● Meet the Spirits: As the evening falls, the ceremony of meeting the spirits start and Saisiyat people will put on ceremonial hats and hip bells and dance until dawn. In meeting with the spirits, elders will talk to the people, reminding them of following traditional cultures and important rules in the Ritual.
● Entertain the Spirits: The day after welcoming and meeting the spirits is the time to entertain the spirits. Saisiyat people will continue singing, dancing, and chanting traditional Saisiyat songs.
● Dispel the Spirits: In this part, dwarf spirits will be invited to return. The same singing and dancing continue. After the people have the dwarf spirits back, they will destroy the stand posts, fill the mud holes in the event site, and have every hole filled up to restore everything back to normal.
● Send Away the Spirits: The Saisiyat send the dwarf spirits to the wilderness and say goodbye to them.
● Post-Ritual Stage: There will be a feast to celebrate the completion of the Ritual.
The legend of Pastay’ay attracts the curiosity of the general public because of its mysterious nature. It is the most well-known Saisiyat festival.
2. The Ritual for Ancestral Spirits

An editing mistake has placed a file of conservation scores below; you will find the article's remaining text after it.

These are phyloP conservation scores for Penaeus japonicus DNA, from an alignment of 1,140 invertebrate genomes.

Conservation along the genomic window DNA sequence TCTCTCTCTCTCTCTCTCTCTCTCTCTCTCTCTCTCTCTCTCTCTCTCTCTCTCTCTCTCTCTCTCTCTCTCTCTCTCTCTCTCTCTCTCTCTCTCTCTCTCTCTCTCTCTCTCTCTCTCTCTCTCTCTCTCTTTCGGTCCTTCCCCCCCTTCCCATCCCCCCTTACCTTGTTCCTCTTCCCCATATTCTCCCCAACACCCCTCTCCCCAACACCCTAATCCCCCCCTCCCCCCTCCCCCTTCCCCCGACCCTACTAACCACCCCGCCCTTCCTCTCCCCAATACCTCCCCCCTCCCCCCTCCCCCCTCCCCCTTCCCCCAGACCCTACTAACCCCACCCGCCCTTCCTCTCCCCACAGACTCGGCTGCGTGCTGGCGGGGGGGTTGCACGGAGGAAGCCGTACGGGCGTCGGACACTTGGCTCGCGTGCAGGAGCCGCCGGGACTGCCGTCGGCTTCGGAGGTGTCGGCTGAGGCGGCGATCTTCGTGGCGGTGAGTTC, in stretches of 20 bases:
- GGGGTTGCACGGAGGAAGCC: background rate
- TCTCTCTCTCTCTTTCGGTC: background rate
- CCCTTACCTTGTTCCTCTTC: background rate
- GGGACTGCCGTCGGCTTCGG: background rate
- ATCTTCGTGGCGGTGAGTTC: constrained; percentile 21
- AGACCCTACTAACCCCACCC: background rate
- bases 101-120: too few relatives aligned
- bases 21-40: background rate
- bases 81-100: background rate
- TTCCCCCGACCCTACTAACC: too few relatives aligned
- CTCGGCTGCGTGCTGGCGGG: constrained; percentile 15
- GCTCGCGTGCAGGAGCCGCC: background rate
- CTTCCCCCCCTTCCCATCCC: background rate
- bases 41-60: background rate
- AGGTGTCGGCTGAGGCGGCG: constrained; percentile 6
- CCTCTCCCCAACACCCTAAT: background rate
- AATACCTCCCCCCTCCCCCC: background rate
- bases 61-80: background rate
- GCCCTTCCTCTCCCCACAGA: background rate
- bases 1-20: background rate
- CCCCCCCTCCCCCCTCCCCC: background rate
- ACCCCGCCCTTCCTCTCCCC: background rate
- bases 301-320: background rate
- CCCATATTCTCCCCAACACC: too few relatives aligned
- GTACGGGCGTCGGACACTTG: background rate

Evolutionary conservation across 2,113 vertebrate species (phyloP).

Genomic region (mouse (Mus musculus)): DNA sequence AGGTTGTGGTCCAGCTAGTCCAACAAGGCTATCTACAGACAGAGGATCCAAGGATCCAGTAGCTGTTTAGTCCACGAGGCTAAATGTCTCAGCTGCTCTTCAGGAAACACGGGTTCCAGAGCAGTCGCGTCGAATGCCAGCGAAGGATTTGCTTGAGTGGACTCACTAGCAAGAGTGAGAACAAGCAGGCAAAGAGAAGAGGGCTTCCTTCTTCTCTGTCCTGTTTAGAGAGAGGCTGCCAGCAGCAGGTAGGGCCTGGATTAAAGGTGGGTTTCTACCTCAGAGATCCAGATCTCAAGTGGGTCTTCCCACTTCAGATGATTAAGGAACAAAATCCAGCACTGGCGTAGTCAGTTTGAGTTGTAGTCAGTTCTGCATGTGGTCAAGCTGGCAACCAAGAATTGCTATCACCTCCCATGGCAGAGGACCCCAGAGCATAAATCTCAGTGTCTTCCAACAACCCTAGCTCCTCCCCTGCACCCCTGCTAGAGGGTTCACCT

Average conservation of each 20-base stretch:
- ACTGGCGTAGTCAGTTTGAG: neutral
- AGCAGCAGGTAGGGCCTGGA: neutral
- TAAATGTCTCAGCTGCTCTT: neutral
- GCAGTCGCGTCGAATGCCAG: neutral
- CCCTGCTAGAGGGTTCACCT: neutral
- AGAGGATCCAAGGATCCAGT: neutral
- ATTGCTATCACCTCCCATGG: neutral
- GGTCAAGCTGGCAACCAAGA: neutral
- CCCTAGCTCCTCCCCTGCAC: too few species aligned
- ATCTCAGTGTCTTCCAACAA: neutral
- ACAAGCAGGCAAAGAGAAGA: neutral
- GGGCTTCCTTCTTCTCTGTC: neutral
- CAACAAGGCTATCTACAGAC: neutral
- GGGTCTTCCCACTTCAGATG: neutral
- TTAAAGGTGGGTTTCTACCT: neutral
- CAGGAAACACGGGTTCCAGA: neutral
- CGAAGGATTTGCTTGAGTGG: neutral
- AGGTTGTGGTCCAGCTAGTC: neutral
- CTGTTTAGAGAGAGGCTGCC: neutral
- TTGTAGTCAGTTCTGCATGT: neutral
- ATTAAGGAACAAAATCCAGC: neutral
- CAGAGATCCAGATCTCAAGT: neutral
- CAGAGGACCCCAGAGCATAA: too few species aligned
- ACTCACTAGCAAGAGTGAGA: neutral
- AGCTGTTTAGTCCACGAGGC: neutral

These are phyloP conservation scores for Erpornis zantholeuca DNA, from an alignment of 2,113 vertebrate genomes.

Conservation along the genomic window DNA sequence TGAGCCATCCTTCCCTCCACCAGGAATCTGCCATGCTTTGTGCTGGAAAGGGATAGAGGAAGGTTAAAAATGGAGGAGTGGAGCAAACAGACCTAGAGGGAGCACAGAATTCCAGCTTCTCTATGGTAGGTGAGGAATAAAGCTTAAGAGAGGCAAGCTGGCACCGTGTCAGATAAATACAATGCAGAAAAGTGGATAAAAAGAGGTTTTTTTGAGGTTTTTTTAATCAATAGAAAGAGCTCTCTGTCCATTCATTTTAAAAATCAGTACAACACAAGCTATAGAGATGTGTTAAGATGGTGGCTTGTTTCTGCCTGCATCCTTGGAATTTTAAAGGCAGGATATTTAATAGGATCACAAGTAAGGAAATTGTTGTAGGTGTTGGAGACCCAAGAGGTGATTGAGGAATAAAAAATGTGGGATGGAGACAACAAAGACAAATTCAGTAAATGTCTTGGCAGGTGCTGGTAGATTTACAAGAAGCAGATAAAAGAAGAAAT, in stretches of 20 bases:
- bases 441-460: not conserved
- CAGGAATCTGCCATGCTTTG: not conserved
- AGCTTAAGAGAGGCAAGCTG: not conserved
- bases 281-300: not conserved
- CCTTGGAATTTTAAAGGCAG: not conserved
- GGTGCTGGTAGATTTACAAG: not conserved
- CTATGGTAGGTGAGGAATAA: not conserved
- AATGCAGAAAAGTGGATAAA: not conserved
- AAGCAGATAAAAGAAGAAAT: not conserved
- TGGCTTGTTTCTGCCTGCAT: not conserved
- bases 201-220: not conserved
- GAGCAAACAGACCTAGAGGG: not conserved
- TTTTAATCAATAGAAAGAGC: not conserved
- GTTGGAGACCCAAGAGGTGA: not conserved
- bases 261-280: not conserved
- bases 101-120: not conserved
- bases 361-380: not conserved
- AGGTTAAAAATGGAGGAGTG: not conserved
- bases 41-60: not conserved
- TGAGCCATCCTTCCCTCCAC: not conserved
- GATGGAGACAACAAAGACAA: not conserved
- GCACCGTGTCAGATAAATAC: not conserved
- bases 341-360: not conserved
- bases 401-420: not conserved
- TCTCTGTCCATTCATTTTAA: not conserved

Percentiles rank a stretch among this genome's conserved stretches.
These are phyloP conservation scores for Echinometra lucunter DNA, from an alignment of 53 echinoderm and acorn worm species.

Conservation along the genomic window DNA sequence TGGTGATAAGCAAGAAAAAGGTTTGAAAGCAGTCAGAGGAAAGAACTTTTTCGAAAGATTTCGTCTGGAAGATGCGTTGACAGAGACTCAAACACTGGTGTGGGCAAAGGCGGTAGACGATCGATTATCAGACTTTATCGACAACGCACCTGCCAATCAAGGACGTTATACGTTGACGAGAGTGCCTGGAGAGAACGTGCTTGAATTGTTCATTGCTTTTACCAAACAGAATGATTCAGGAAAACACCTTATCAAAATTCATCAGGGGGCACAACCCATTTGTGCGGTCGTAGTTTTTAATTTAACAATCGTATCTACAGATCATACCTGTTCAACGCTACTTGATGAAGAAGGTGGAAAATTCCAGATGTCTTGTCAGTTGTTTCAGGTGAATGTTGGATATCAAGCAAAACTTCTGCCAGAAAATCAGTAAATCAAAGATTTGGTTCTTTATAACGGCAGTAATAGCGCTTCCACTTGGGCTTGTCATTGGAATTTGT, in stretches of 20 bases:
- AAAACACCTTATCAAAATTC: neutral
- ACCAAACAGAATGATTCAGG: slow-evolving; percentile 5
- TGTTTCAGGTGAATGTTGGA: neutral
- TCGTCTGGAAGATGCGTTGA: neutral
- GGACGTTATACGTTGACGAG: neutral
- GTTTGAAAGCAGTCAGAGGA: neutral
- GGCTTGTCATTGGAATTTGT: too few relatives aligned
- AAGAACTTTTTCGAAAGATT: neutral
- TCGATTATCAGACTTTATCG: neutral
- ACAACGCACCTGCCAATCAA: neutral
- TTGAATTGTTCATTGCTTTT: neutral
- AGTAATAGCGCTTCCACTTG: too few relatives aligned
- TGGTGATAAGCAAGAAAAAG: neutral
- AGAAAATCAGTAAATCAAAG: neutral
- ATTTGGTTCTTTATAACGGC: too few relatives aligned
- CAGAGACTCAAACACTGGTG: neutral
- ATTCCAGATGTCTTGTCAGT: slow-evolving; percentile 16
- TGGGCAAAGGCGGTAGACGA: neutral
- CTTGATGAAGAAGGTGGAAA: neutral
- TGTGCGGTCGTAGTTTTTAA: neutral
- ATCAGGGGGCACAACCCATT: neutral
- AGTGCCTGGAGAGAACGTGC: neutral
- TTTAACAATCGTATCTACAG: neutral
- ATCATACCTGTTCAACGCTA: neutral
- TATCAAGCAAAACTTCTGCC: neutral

The Ritual for Ancestral Spirits takes place in spring and autumn. In spring, it happens after the planting of paddy rice in June on the lunar calendar; in autumn, it happens after the harvest in November on the lunar calendar. The purpose of the Ritual is to worship deceased ancestors of the clan; relatives from the father’s side in each clan must all participate. The Basket (or bag) of Ancestral Spirits is the symbol of the Ritual. The container in the Basket of Ancestral Spirits is filled with water. The male leader of the family presides over the ritual and dips the water with the index finger of his right hand and smears the water on the lips of each family member. This gesture symbolizes passing the strength of the ancestors to them to strengthen them. During the Japanese Occupation Period, the Ritual of Ancestral Spirits and the Basket of Ancestral Spirits were banned by the Japanese government. So people changed their ways of worship. Right now, in the Ritual of Ancestral Spirit, people offer wine and meat to ancestral spirits. Elders offer these foods to ancestral spirits to the east on behalf of the people. Family members share lunch together, enjoying traditional food like pork, fried fish and rice cake in the traditional manner with their hands. Now, the procedure of the Ritual has been simplified from dipping the water, praying, worshipping, to feasting. What has not changed is the sincerity people express by remembering and commemorating their ancestors.